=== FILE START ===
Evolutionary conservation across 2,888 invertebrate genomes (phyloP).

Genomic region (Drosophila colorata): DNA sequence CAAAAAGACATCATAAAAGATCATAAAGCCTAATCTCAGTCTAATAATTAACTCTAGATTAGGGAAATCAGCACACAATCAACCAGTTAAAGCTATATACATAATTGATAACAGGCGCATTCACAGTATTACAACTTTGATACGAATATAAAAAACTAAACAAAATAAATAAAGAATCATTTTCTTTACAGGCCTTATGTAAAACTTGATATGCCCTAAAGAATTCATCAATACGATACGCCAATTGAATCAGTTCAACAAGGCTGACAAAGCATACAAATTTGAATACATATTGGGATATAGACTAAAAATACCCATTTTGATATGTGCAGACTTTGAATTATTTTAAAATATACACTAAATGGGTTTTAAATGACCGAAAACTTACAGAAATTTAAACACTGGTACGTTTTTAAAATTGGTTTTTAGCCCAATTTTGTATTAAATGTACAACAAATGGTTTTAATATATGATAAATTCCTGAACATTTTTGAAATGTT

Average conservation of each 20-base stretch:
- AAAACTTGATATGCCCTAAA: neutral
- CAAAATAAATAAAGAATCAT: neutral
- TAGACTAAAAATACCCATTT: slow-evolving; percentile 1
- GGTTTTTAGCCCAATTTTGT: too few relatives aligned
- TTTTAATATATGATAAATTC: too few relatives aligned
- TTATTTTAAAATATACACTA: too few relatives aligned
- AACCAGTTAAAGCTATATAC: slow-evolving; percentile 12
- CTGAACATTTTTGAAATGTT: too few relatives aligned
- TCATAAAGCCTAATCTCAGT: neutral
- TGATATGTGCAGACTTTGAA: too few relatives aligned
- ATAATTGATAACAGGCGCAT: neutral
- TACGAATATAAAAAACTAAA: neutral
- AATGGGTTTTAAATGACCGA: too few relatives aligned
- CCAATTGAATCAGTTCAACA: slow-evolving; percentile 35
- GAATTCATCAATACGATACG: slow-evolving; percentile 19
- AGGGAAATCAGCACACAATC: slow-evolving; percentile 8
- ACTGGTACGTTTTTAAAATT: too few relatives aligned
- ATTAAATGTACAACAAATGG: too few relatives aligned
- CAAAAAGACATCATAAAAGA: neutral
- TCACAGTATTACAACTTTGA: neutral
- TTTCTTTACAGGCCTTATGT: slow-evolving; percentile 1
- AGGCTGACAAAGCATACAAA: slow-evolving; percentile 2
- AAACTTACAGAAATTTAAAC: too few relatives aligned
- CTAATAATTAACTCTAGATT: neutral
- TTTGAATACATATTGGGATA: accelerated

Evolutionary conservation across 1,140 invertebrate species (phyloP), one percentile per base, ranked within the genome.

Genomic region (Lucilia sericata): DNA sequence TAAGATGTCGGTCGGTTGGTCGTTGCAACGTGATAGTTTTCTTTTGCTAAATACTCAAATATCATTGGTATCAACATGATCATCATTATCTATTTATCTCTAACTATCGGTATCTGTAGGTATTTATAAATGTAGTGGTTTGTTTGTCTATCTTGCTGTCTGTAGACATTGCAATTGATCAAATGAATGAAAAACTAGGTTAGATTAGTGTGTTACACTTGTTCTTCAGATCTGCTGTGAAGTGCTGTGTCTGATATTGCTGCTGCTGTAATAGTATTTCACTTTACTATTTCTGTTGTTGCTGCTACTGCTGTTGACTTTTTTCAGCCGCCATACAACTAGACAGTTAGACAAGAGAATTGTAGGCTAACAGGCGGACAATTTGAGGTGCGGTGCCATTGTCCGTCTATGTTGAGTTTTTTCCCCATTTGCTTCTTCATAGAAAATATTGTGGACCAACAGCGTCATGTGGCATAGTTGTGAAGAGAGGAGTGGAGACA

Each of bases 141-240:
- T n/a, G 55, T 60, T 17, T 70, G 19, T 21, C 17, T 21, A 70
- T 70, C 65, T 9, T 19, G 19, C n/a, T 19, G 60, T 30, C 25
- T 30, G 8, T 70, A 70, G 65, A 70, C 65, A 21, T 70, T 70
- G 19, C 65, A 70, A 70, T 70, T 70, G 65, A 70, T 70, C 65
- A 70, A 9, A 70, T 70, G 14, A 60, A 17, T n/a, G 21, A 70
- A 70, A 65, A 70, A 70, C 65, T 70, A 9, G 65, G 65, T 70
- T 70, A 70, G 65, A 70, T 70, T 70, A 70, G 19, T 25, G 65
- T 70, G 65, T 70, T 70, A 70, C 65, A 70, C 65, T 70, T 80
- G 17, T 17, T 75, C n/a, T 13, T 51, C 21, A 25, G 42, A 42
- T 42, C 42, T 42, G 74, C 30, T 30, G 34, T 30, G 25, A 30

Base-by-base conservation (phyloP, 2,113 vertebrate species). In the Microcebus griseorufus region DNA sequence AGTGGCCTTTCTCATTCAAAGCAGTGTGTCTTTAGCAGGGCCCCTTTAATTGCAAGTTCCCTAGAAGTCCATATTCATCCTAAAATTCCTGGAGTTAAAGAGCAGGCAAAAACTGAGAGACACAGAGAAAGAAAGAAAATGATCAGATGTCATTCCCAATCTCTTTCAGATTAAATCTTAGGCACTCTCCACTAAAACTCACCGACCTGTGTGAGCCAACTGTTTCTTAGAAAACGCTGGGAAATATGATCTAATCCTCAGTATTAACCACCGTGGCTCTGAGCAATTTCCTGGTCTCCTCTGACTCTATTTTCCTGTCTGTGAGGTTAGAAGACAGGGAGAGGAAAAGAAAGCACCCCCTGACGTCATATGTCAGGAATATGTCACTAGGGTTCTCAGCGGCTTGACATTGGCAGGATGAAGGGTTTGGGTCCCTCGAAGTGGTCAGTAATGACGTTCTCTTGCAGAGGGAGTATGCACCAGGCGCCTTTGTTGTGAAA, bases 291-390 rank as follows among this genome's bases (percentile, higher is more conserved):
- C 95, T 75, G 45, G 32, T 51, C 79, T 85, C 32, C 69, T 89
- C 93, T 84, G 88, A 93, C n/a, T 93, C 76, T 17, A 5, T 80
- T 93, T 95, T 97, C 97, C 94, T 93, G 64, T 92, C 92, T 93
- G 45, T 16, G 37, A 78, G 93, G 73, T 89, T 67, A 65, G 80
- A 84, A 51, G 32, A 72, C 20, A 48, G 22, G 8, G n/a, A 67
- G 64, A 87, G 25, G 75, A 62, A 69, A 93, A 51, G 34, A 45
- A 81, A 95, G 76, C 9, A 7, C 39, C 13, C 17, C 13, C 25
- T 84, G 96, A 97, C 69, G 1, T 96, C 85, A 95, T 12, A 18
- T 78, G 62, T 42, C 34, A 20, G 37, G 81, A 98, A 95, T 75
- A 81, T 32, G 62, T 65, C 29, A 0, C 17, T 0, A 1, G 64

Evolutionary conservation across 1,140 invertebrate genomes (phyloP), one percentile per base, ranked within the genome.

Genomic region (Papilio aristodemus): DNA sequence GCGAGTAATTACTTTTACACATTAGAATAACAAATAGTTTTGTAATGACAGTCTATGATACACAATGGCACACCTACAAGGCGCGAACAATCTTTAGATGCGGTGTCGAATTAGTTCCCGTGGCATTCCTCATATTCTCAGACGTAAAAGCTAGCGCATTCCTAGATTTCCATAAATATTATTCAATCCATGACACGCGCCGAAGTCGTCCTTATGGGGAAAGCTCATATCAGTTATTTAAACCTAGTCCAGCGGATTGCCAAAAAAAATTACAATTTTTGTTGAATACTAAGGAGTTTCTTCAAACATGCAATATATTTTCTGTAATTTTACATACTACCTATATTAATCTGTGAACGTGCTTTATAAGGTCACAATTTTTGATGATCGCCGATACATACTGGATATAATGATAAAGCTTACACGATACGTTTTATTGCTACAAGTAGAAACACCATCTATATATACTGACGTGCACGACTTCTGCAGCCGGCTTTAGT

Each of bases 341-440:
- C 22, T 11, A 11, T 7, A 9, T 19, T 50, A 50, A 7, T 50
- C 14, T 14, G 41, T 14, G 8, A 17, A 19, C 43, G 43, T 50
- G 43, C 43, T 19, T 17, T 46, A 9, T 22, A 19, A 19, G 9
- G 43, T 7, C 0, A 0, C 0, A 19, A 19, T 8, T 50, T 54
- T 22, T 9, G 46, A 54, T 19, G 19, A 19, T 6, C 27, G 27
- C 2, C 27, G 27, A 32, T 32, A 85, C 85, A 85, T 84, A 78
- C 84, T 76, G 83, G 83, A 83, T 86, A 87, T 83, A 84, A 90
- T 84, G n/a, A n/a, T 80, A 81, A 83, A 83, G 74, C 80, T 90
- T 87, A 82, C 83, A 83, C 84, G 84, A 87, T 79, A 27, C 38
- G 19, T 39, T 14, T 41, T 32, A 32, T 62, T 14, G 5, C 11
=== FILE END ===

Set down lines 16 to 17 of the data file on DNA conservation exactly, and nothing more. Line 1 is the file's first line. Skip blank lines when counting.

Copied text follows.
- AATGGGTTTTAAATGACCGA: too few relatives aligned
- CCAATTGAATCAGTTCAACA: slow-evolving; percentile 35